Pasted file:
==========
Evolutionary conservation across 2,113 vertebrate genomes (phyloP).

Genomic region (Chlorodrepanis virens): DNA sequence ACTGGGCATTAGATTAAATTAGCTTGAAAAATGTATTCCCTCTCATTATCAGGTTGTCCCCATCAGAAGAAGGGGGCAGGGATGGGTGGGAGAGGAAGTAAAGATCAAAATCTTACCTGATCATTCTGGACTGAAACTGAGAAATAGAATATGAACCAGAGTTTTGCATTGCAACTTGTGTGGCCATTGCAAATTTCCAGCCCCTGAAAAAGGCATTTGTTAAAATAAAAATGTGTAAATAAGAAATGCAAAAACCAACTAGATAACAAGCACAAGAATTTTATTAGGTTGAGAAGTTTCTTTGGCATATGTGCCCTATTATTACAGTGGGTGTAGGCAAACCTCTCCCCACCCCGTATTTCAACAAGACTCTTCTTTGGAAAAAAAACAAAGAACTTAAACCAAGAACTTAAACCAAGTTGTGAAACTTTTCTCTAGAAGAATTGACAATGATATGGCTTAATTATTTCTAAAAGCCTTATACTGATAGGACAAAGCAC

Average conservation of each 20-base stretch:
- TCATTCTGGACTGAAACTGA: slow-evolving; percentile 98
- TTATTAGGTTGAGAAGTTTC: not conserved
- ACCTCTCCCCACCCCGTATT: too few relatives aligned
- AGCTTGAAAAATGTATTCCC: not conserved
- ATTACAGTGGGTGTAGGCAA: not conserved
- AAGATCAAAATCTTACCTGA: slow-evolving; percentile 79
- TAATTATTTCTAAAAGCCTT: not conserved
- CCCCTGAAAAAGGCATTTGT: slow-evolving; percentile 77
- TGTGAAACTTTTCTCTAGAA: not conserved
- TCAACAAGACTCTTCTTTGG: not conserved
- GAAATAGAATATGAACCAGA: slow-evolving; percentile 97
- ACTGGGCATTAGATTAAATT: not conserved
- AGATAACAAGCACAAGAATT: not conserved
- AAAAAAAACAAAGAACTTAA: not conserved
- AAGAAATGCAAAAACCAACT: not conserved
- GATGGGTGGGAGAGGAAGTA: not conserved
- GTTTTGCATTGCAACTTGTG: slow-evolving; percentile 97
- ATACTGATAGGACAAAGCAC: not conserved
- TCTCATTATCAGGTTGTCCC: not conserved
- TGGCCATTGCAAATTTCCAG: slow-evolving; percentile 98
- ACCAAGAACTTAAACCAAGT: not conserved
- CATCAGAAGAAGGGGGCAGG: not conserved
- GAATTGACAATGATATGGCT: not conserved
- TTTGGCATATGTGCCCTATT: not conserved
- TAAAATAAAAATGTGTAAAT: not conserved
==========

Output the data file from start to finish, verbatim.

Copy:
Evolutionary conservation across 2,113 vertebrate genomes (phyloP).

Genomic region (Chlorodrepanis virens): DNA sequence ACTGGGCATTAGATTAAATTAGCTTGAAAAATGTATTCCCTCTCATTATCAGGTTGTCCCCATCAGAAGAAGGGGGCAGGGATGGGTGGGAGAGGAAGTAAAGATCAAAATCTTACCTGATCATTCTGGACTGAAACTGAGAAATAGAATATGAACCAGAGTTTTGCATTGCAACTTGTGTGGCCATTGCAAATTTCCAGCCCCTGAAAAAGGCATTTGTTAAAATAAAAATGTGTAAATAAGAAATGCAAAAACCAACTAGATAACAAGCACAAGAATTTTATTAGGTTGAGAAGTTTCTTTGGCATATGTGCCCTATTATTACAGTGGGTGTAGGCAAACCTCTCCCCACCCCGTATTTCAACAAGACTCTTCTTTGGAAAAAAAACAAAGAACTTAAACCAAGAACTTAAACCAAGTTGTGAAACTTTTCTCTAGAAGAATTGACAATGATATGGCTTAATTATTTCTAAAAGCCTTATACTGATAGGACAAAGCAC

Average conservation of each 20-base stretch:
- TCATTCTGGACTGAAACTGA: slow-evolving; percentile 98
- TTATTAGGTTGAGAAGTTTC: not conserved
- ACCTCTCCCCACCCCGTATT: too few relatives aligned
- AGCTTGAAAAATGTATTCCC: not conserved
- ATTACAGTGGGTGTAGGCAA: not conserved
- AAGATCAAAATCTTACCTGA: slow-evolving; percentile 79
- TAATTATTTCTAAAAGCCTT: not conserved
- CCCCTGAAAAAGGCATTTGT: slow-evolving; percentile 77
- TGTGAAACTTTTCTCTAGAA: not conserved
- TCAACAAGACTCTTCTTTGG: not conserved
- GAAATAGAATATGAACCAGA: slow-evolving; percentile 97
- ACTGGGCATTAGATTAAATT: not conserved
- AGATAACAAGCACAAGAATT: not conserved
- AAAAAAAACAAAGAACTTAA: not conserved
- AAGAAATGCAAAAACCAACT: not conserved
- GATGGGTGGGAGAGGAAGTA: not conserved
- GTTTTGCATTGCAACTTGTG: slow-evolving; percentile 97
- ATACTGATAGGACAAAGCAC: not conserved
- TCTCATTATCAGGTTGTCCC: not conserved
- TGGCCATTGCAAATTTCCAG: slow-evolving; percentile 98
- ACCAAGAACTTAAACCAAGT: not conserved
- CATCAGAAGAAGGGGGCAGG: not conserved
- GAATTGACAATGATATGGCT: not conserved
- TTTGGCATATGTGCCCTATT: not conserved
- TAAAATAAAAATGTGTAAAT: not conserved